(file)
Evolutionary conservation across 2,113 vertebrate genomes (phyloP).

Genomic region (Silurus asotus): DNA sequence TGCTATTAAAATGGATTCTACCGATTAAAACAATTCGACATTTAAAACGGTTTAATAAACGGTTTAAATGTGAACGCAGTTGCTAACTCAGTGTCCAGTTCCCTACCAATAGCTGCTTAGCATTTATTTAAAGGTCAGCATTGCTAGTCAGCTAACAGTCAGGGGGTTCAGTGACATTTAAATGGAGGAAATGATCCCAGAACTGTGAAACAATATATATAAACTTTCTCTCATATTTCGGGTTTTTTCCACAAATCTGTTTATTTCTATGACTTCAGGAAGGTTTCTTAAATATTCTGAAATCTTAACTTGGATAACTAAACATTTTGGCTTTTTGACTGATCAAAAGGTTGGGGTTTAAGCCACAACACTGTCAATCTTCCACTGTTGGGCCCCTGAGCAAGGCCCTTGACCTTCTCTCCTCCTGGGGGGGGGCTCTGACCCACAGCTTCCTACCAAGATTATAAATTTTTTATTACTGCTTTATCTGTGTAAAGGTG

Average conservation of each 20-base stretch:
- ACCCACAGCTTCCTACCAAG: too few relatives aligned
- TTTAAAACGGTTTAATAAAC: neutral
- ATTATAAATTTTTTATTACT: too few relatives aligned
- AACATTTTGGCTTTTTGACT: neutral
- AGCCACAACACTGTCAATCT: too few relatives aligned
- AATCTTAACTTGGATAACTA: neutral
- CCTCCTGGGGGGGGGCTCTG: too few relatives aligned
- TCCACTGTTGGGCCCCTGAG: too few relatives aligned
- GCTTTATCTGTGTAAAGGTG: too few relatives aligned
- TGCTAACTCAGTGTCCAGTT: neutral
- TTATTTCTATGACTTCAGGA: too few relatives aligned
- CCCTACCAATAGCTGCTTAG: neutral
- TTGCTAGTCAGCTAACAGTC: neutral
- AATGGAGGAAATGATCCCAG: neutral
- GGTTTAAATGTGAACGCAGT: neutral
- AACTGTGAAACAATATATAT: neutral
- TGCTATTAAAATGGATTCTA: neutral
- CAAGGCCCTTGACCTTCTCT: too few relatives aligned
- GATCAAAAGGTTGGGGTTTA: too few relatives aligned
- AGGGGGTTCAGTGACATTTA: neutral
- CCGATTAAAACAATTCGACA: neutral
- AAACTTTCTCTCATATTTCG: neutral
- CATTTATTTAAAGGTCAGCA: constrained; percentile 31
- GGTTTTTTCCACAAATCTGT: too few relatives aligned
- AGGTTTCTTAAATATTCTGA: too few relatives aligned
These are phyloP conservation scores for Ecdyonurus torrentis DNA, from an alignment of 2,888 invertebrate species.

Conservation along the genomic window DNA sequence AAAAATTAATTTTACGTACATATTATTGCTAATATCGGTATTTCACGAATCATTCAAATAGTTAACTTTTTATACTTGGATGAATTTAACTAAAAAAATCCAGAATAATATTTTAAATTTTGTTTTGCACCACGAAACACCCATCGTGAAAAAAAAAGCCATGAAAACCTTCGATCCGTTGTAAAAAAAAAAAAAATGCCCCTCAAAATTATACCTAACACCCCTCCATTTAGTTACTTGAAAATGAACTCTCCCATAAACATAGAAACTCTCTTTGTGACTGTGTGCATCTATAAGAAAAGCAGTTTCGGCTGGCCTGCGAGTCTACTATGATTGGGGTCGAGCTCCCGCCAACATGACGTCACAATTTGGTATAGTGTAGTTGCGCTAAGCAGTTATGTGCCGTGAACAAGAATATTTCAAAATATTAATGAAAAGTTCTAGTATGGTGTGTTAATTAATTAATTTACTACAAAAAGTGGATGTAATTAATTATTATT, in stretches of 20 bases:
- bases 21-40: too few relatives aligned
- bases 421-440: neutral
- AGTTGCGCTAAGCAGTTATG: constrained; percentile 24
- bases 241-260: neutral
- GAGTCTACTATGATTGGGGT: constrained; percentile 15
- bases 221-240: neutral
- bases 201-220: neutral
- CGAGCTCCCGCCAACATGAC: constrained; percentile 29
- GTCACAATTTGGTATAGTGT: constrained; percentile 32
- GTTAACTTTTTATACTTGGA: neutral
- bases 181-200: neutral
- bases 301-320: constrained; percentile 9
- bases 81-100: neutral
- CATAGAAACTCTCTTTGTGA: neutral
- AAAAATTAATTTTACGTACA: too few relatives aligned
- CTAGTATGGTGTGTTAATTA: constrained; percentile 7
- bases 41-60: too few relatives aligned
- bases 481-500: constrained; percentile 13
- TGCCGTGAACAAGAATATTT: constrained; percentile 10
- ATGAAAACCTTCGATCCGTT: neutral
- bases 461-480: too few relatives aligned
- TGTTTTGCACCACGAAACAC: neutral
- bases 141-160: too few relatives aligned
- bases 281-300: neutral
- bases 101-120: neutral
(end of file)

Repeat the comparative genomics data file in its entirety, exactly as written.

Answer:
Evolutionary conservation across 2,113 vertebrate genomes (phyloP).

Genomic region (Silurus asotus): DNA sequence TGCTATTAAAATGGATTCTACCGATTAAAACAATTCGACATTTAAAACGGTTTAATAAACGGTTTAAATGTGAACGCAGTTGCTAACTCAGTGTCCAGTTCCCTACCAATAGCTGCTTAGCATTTATTTAAAGGTCAGCATTGCTAGTCAGCTAACAGTCAGGGGGTTCAGTGACATTTAAATGGAGGAAATGATCCCAGAACTGTGAAACAATATATATAAACTTTCTCTCATATTTCGGGTTTTTTCCACAAATCTGTTTATTTCTATGACTTCAGGAAGGTTTCTTAAATATTCTGAAATCTTAACTTGGATAACTAAACATTTTGGCTTTTTGACTGATCAAAAGGTTGGGGTTTAAGCCACAACACTGTCAATCTTCCACTGTTGGGCCCCTGAGCAAGGCCCTTGACCTTCTCTCCTCCTGGGGGGGGGCTCTGACCCACAGCTTCCTACCAAGATTATAAATTTTTTATTACTGCTTTATCTGTGTAAAGGTG

Average conservation of each 20-base stretch:
- ACCCACAGCTTCCTACCAAG: too few relatives aligned
- TTTAAAACGGTTTAATAAAC: neutral
- ATTATAAATTTTTTATTACT: too few relatives aligned
- AACATTTTGGCTTTTTGACT: neutral
- AGCCACAACACTGTCAATCT: too few relatives aligned
- AATCTTAACTTGGATAACTA: neutral
- CCTCCTGGGGGGGGGCTCTG: too few relatives aligned
- TCCACTGTTGGGCCCCTGAG: too few relatives aligned
- GCTTTATCTGTGTAAAGGTG: too few relatives aligned
- TGCTAACTCAGTGTCCAGTT: neutral
- TTATTTCTATGACTTCAGGA: too few relatives aligned
- CCCTACCAATAGCTGCTTAG: neutral
- TTGCTAGTCAGCTAACAGTC: neutral
- AATGGAGGAAATGATCCCAG: neutral
- GGTTTAAATGTGAACGCAGT: neutral
- AACTGTGAAACAATATATAT: neutral
- TGCTATTAAAATGGATTCTA: neutral
- CAAGGCCCTTGACCTTCTCT: too few relatives aligned
- GATCAAAAGGTTGGGGTTTA: too few relatives aligned
- AGGGGGTTCAGTGACATTTA: neutral
- CCGATTAAAACAATTCGACA: neutral
- AAACTTTCTCTCATATTTCG: neutral
- CATTTATTTAAAGGTCAGCA: constrained; percentile 31
- GGTTTTTTCCACAAATCTGT: too few relatives aligned
- AGGTTTCTTAAATATTCTGA: too few relatives aligned
These are phyloP conservation scores for Ecdyonurus torrentis DNA, from an alignment of 2,888 invertebrate species.

Conservation along the genomic window DNA sequence AAAAATTAATTTTACGTACATATTATTGCTAATATCGGTATTTCACGAATCATTCAAATAGTTAACTTTTTATACTTGGATGAATTTAACTAAAAAAATCCAGAATAATATTTTAAATTTTGTTTTGCACCACGAAACACCCATCGTGAAAAAAAAAGCCATGAAAACCTTCGATCCGTTGTAAAAAAAAAAAAAATGCCCCTCAAAATTATACCTAACACCCCTCCATTTAGTTACTTGAAAATGAACTCTCCCATAAACATAGAAACTCTCTTTGTGACTGTGTGCATCTATAAGAAAAGCAGTTTCGGCTGGCCTGCGAGTCTACTATGATTGGGGTCGAGCTCCCGCCAACATGACGTCACAATTTGGTATAGTGTAGTTGCGCTAAGCAGTTATGTGCCGTGAACAAGAATATTTCAAAATATTAATGAAAAGTTCTAGTATGGTGTGTTAATTAATTAATTTACTACAAAAAGTGGATGTAATTAATTATTATT, in stretches of 20 bases:
- bases 21-40: too few relatives aligned
- bases 421-440: neutral
- AGTTGCGCTAAGCAGTTATG: constrained; percentile 24
- bases 241-260: neutral
- GAGTCTACTATGATTGGGGT: constrained; percentile 15
- bases 221-240: neutral
- bases 201-220: neutral
- CGAGCTCCCGCCAACATGAC: constrained; percentile 29
- GTCACAATTTGGTATAGTGT: constrained; percentile 32
- GTTAACTTTTTATACTTGGA: neutral
- bases 181-200: neutral
- bases 301-320: constrained; percentile 9
- bases 81-100: neutral
- CATAGAAACTCTCTTTGTGA: neutral
- AAAAATTAATTTTACGTACA: too few relatives aligned
- CTAGTATGGTGTGTTAATTA: constrained; percentile 7
- bases 41-60: too few relatives aligned
- bases 481-500: constrained; percentile 13
- TGCCGTGAACAAGAATATTT: constrained; percentile 10
- ATGAAAACCTTCGATCCGTT: neutral
- bases 461-480: too few relatives aligned
- TGTTTTGCACCACGAAACAC: neutral
- bases 141-160: too few relatives aligned
- bases 281-300: neutral
- bases 101-120: neutral